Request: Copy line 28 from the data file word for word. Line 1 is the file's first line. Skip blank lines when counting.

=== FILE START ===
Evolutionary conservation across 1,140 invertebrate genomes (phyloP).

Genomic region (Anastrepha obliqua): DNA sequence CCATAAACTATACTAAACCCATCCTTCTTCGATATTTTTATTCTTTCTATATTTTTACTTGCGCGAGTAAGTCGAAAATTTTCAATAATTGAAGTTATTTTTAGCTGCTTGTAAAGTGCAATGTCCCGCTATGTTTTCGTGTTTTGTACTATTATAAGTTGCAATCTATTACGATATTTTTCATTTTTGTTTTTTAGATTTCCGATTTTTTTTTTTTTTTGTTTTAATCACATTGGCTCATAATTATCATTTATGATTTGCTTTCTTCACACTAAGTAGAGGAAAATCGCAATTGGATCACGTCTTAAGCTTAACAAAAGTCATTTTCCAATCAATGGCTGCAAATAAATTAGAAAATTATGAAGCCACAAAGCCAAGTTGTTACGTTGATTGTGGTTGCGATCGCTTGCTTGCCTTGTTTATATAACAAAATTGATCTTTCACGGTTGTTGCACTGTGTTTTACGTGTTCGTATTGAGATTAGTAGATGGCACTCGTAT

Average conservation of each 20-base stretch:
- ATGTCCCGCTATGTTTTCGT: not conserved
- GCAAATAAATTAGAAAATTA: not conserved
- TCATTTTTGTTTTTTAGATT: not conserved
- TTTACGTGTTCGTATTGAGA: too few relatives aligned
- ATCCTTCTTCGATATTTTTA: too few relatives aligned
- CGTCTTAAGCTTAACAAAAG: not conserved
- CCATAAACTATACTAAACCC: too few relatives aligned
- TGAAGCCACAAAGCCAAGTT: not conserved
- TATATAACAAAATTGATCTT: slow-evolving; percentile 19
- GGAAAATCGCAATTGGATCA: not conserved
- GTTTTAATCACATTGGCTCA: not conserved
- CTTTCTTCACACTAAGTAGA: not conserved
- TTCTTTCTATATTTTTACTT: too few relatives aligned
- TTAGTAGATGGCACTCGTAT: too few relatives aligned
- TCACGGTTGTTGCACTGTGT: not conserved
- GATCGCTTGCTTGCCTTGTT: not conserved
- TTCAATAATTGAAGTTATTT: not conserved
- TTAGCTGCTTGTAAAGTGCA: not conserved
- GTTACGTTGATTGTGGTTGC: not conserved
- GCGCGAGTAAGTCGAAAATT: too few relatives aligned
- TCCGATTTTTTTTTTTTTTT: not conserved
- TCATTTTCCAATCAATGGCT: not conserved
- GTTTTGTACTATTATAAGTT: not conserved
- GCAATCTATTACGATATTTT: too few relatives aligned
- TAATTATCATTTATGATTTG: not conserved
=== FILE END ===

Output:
- TAATTATCATTTATGATTTG: not conserved